Can You Be a Locavore and Indulge in Food From Other Cultures? Foodie Underground

Can You Be a Locavore and Indulge in Food From Other Cultures? Foodie Underground

Column If you enjoy food from other cultures, how do they fit into a locavore diet?

When I travel, I love discovering a place through its food. Go to a market and you’ll immediately get a taste of what the locals eat. Food is also the impetus for a conversation. It’s the chance to get together with people for a meal. Because of this, food is one of the easiest vehicles for cultural exchange. The food on our plate, and where it came from, who produced it and who cooked it, is often an excellent lens for looking at the culture as a whole.

When we travel, food also often ends up being the thread that ties our travel memories together, and when we return, of course we want to recreate those memories, either in the kitchen or by going to a restaurant. You ate the best street food of your life in Bangkok and now you’re on a mission to find a place that does something similar. Or you had an unforgettable night of cheese and wine in France and now you are scoping the local market to see if by chance they import at least one of the items that you now feel that you cannot live without.

In a globalized world, it’s easier and easier to get foods from abroad. Almost any large supermarket nowadays has a section devoted to food products from various regions, and with specialty retailers, as well as the online world, there are few items from around the world that are absolutely impossible to get. We live in a world where if we want it, we can have it.

But should we have it? If you’re trying to stick to a largely locavore diet you can be sure that the can of coconut milk didn’t come from down the road.

I thought about this a lot in writing the book “Fika.” Swedish baking uses a lot of cardamom – grown nowhere near the Nordic countries – and shredded coconut and ginger are common ingredients. As somone who writes a lot about local foods, how do I come to terms with the fact that sometimes, the ingredients that I use come from afar?

The embrace of foods and ingredients from around the world is exciting. It allows us to step out of our own culinary comfort zones without actually traveling. New ingredients can spice up an old dish. Yet in this hyper-growth of availability of exotic cuisines, have we turned the focus away from our own?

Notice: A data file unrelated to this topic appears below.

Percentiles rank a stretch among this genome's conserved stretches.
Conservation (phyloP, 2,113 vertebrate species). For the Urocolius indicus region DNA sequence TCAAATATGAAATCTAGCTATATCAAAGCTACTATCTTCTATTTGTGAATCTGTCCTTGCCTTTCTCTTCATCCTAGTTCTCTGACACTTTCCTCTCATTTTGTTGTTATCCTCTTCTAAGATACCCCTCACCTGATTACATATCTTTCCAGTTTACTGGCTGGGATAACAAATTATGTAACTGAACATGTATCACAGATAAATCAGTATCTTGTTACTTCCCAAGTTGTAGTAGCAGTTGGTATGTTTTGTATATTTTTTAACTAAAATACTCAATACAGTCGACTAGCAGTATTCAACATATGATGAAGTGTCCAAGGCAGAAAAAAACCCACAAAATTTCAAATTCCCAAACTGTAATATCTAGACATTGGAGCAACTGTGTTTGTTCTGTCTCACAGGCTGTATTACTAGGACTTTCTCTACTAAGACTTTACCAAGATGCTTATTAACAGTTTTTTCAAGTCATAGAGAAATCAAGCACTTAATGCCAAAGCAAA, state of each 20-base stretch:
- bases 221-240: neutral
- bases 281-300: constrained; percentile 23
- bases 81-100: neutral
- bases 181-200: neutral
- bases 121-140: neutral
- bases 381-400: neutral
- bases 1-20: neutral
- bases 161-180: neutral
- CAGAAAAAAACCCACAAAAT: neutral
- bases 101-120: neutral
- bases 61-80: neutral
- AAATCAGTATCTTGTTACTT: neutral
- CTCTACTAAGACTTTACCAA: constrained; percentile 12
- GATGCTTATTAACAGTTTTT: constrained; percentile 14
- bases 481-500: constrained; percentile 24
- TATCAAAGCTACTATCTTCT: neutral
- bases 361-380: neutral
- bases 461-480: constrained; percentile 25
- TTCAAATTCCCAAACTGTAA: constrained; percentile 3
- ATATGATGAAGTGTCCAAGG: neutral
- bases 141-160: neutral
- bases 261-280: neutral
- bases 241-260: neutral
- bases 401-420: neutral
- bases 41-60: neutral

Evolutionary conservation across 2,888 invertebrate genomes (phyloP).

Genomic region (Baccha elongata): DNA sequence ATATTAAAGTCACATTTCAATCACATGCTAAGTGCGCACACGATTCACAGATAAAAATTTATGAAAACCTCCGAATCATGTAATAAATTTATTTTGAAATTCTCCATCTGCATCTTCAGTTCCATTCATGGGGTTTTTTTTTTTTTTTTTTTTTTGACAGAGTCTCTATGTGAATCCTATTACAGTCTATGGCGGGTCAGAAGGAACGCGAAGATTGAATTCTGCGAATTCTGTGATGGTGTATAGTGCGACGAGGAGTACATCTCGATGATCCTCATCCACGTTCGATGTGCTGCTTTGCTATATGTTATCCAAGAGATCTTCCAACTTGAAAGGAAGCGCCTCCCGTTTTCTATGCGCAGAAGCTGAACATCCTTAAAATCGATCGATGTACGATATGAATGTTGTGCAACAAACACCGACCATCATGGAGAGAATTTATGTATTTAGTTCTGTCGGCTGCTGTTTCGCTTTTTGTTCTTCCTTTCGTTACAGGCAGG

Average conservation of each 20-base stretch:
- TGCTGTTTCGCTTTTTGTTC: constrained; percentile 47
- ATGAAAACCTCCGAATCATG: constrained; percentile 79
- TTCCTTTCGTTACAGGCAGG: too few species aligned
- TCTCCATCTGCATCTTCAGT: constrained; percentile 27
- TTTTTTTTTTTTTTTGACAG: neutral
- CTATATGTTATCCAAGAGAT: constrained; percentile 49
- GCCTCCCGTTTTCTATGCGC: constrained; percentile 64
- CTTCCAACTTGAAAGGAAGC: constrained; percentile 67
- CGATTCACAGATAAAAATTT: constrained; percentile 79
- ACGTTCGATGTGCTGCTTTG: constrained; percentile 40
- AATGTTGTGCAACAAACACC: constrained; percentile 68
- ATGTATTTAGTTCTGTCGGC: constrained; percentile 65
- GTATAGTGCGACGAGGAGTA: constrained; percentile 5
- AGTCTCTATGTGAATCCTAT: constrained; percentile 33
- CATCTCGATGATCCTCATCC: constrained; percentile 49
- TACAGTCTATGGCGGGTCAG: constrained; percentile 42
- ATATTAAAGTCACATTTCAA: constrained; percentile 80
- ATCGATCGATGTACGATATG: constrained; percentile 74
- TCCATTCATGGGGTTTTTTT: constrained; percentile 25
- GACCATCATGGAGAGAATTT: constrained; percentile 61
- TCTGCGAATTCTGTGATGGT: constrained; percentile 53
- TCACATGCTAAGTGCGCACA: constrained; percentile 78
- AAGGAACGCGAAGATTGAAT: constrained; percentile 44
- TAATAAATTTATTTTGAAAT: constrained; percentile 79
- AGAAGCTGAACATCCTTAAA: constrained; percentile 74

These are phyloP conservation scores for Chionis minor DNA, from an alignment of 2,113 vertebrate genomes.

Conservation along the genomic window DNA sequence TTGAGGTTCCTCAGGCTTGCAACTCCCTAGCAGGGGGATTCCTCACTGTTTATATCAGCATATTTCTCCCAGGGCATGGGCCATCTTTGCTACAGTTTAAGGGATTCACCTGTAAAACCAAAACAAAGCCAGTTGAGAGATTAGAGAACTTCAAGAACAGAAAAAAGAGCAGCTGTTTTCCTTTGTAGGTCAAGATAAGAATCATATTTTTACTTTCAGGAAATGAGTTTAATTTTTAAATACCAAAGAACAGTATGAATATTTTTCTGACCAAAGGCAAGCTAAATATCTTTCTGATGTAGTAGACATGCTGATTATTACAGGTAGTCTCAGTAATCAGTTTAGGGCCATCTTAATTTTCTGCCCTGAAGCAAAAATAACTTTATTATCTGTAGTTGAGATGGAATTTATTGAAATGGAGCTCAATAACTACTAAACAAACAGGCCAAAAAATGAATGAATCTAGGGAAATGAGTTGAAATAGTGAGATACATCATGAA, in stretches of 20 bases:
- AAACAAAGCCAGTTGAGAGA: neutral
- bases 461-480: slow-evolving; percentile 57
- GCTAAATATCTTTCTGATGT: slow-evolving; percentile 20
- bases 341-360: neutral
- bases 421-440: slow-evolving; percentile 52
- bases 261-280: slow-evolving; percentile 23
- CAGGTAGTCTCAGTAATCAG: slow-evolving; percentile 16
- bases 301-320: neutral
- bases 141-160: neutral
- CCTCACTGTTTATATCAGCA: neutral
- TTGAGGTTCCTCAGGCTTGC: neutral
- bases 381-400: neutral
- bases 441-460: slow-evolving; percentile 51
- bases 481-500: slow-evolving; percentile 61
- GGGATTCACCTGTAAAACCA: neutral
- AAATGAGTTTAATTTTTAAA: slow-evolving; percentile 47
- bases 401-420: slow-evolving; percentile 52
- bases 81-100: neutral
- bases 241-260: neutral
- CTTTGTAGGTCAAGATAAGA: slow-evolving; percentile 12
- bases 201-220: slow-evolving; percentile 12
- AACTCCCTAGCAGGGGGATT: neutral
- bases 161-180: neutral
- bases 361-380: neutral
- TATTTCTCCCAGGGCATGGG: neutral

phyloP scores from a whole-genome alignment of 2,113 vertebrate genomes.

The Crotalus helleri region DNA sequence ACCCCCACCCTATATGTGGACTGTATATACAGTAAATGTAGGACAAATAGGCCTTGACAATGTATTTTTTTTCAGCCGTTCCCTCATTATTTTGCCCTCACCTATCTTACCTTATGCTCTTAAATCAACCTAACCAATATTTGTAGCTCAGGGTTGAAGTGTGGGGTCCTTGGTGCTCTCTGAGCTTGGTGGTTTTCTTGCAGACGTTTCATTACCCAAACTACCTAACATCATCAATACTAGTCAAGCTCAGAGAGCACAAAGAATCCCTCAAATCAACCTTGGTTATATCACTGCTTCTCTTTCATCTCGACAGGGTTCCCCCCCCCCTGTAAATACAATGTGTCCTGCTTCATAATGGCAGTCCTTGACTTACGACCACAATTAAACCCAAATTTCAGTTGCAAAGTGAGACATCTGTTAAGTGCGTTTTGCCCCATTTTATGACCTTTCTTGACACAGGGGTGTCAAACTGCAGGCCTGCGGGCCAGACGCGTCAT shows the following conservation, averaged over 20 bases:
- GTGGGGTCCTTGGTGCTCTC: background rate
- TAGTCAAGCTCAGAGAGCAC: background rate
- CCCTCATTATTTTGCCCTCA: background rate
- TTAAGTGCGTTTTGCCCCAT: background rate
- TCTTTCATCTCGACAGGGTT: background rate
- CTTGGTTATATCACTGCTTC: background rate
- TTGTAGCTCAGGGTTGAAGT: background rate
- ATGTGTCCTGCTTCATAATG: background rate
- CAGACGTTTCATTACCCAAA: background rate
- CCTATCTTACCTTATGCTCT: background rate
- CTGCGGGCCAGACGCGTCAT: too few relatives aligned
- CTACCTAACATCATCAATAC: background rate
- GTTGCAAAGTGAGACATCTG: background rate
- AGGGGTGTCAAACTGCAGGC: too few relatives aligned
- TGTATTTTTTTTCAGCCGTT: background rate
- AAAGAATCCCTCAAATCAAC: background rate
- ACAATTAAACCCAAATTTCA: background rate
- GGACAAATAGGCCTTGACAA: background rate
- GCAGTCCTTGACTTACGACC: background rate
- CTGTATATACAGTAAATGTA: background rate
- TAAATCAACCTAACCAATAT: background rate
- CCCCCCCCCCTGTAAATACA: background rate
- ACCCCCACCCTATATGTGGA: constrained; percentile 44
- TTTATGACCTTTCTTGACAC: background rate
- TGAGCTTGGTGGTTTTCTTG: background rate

We are quick to assume another culture’s diet than to fix our own, that’s why things like the Mediterranean Diet and the Nordic Diet have become so huge. Maybe this isn’t so surprising in a country like the United States, whose food culture has from the beginning been made up of the food culture of many other places. We are quick to embrace the foods from elsewhere, because that is hat we have always done. Globalization and cheap transport has only made that easier.

Unfortunately, when it comes to food from other cultures, we get so focused on doing exact replications, instead of taking inspiration. When your entire grocery list is made up of ingredients that come from an ocean away, a red flag should go off.

The ability to get different cuisines from around the world has spiced up many a bland food nation. The ability to get a diversity of food from different cultures is a nice thing. But in doing so, we’ve put all the focus on what we can get from elsewhere instead of thinking about what’s available closer to home. Goji berries, I am looking at you.

Just like with a healthy diet, it’s all about moderation and balance. To exist solely on a locavore diet is hard – and even if you go back a few hundred years people were already eating imported goods, like coffee, chocolate and spices – but most of us could deal with eating a little more locally sourced foods – particularly foods that do grown closer to home (buying apples from Chile and New Zealand is just silly) –  and making the exotic foods an indulgence instead of a regular, everyday occurrence.

This just means rethinking some of our favorite imported dishes. Thinking in terms of inspiration instead of replication. How can you adapt a recipe from afar to include more ingredients from close by?

You might love a certain French cheese, but what are the cheese producers making in your region? You may be a fan of the Nordic Diet, but what about simply applying some of the general principles instead of making a mad dash for the Scandinavian supermarket and buying lingonberry jam?

Let’s not just import taste, let’s be inspired it by it, and adapt it, making something new in the process. Instead of just copying and pasting a food culture and calling it our own, we build a completely different one. Use a few exotic ingredients here and there, but let us not make them a staple of our everyday dishes. Let food from other cultures be an indulgence, and be challenged to think about how everyday, ordinary ingredients could be used in a new way.

Related on EcoSalon

Why Travel Teaches Us to Appreciate Good Food

10 of the Strangest Restaurants from Around the World

Year-Round Locavore: Eat Local No Matter What the Season

This is the latest installment of Anna Brones’ weekly column at EcoSalon: Foodie Underground, an exploration of what’s new and different in the underground movement, and how we make the topic of good food more accessible to everyone. More musings on the topic can be found at

Image: Anna Brones

Anna Brones

Anna Brones is a food + travel writer with a love for coffee and bikes. She is the author of The Culinary Cyclist and Fika: The Art of the Swedish Coffee Break. Catch her weekly column, Foodie Underground.